Scientists in Germany have revealed how an unstructured protein traps cancer-promoting molecules. Each second of our lives, cells in our body grow and divide to ensure we stay healthy. However,…

Hidden partners: Symbiodolus bacteria found in various insect orders

The endosymbiont Symbiodolus clandestinus, living inside insect cells, has remained undiscovered until now. Scientists at the Max Planck Institute for Chemical Ecology report its discovery in at least six insect…

A Railroad of Cells – Computer simulations explain cell movement

Looking under the microscope, a group of cells slowly moves forward in a line, like a train on the tracks. The cells navigate through complex environments. A new approach by…

Materials Sciences

Electrifying insights into how catalysts work at the atomic level

An approach developed by materials scientists is already yielding discoveries that could improve the efficiency and durability of metallic catalysts used in a variety of processes. A team led by…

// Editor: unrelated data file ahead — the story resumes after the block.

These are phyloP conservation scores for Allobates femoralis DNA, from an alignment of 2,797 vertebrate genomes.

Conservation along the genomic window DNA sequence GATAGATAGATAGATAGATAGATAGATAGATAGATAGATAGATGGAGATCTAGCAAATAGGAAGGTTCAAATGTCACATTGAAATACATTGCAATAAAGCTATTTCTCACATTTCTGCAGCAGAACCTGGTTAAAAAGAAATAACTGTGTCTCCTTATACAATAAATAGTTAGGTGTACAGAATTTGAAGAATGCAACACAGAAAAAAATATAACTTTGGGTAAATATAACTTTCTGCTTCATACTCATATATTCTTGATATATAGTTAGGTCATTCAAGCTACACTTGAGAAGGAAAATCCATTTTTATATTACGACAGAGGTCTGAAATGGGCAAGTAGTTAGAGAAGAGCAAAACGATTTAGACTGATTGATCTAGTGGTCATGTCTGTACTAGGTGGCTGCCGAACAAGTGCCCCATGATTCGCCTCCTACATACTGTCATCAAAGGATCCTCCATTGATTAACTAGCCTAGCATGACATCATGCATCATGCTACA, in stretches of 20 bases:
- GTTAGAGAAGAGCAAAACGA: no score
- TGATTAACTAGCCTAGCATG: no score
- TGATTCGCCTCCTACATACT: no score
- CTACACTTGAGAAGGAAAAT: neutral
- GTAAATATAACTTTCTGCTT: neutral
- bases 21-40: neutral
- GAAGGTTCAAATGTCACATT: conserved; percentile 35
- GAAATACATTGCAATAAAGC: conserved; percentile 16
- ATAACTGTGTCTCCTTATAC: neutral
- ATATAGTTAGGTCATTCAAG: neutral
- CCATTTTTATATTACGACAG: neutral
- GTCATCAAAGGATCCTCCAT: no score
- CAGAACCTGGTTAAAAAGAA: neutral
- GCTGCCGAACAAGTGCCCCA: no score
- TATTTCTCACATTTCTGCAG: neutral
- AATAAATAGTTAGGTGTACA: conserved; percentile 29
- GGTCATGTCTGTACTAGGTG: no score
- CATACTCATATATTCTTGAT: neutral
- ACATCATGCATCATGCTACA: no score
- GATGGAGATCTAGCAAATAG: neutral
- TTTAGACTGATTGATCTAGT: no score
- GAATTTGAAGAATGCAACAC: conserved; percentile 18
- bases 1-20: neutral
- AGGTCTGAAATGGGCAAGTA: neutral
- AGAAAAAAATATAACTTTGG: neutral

Watching energy materials as they form

Eyes glued to a live transmission from inside a reaction vessel, LMU researchers watch chemical reactions at work. Their results will improve the manufacture of the next generation of energy…

New class of materials called ‘glassy gels’

Researchers have created a new class of materials called “glassy gels” that are very hard and difficult to break despite containing more than 50% liquid. Coupled with the fact that…

Information Technology

Breakthrough may clear major hurdle for quantum computers

The potential of quantum computers is currently thwarted by a trade-off problem. Quantum systems that can carry out complex operations are less tolerant to errors and noise, while systems that…

Researchers leverage shadows to model 3D scenes

…including objects blocked from view. This technique could lead to safer autonomous vehicles, more efficient AR/VR headsets, or faster warehouse robots. Imagine driving through a tunnel in an autonomous vehicle,…

LIST launches pioneering nanosatellite experiment

…to demonstrate energy harvesting innovation in space. The mission entails sending technologies developed at LIST into space for testing with an aim to achieve flight heritage. The Luxembourg Institute of…